US troops suffered their worst one-month losses in Iraq last month since the US-led invasion in March last year, according to statistics released by the US military yesterday.
The number of US killed in one month rose above 100 for the second time since April of this year, with 136 personnel dead as of yesterday morning.
Until then April had been the worst month, when 135 died as the insurgence flared in Fallujah and elsewhere in the so-called Sunni Triangle where US forces and their Iraqi allies lost a large measure of control.
On Nov. 8, US forces launched an offensive to retake Fallujah and more than 50 US troops have been killed in Fallujah since then. The Pentagon has not provided a casualty count for Fallujah for more than a week.
Each month's death toll since the interim Iraqi government was put in power June 28 has been higher than the last, with the single exception of October, when it was 63.
The monthly totals grew from 42 in June to 54 in July to 65 in August and to 80 in September.
The Pentagon's official death toll for Iraq, dating to the start of the war, stood at 1,251 on Monday.
Meanwhile, a car bomb exploded in a crowded market in a town north of Baghdad yesterday, killing at least seven people and wounding 20. The bomb went off in a busy staging area in the oil-refining town of Baiji, 180km north of Baghdad, as a US military patrol was passing.
A US military spokesman said two soldiers were wounded in the blast, which destroyed market stalls and caused panic among the throng of shoppers, witnesses said.
In London, the British-based charity Medact released a report yesterday that said the war in Iraq has caused a public health disaster that has left the country's medical system in tatters and increased the risk of disease and death.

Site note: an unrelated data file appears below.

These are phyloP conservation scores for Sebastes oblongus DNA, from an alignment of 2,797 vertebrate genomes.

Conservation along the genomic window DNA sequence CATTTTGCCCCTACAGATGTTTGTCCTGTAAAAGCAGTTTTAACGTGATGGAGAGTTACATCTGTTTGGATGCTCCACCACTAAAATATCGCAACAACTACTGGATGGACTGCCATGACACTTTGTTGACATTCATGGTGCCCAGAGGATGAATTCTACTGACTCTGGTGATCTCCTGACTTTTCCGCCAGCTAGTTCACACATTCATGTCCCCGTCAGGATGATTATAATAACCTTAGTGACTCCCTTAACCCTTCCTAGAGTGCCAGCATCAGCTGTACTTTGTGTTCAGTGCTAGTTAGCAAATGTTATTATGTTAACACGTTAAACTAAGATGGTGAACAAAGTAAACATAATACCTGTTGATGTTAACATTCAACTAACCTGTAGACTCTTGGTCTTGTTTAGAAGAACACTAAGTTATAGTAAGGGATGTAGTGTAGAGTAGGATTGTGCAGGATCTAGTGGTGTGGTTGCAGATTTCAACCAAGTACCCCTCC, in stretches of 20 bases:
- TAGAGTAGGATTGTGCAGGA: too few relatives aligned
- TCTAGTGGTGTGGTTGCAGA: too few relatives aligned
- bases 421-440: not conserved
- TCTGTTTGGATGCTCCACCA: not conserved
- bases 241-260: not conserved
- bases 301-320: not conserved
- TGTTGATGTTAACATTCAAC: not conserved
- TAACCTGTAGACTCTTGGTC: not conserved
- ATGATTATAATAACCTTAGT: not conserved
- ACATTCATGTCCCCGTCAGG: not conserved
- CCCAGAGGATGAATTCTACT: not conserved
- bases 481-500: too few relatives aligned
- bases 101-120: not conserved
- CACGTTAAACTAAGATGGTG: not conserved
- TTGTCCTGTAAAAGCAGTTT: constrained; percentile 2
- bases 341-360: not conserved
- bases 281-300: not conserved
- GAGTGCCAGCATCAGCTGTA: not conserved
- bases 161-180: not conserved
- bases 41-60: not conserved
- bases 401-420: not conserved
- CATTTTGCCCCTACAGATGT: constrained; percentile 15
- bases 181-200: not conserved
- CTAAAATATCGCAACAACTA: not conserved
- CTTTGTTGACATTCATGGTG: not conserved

"The health of the Iraqi people has deteriorated since the 2003 invasion," Gill Reeve, the deputy director of Medact, told a news conference to launch the report.
"Immediate action is needed to halt this health disaster," Reeve said.
The report, which is based on interviews in Jordan with Iraqi civilians, relief organizations and health professionals who worked in Iraq, called for Britain to set up an independent commission to investigate civilian casualties and to provide emergency relief and a better health system.
The report details a recurrence of previously well-controlled illnesses like diarrhoea, acute respiratory infections and typhoid.
The report urges coalition forces to monitor casualties and re-evaluate the impact of weapons used in populated areas.
"We hope that by highlighting health we can make sure that all sides in the conflict know the price the civilian population is paying for the ongoing violence," Rowson said.
In other news, Iraqi Prime Minister Ayad Allawi was scheduled to travel to Jordan yesterday to meet with Iraqis outside the country as part of attempts to get as many Iraqis as possible to participate in upcoming elections, diplomats and Iraqi officials said.
But Allawi himself played down expectations that the meetings would be a major overture to oppositionists.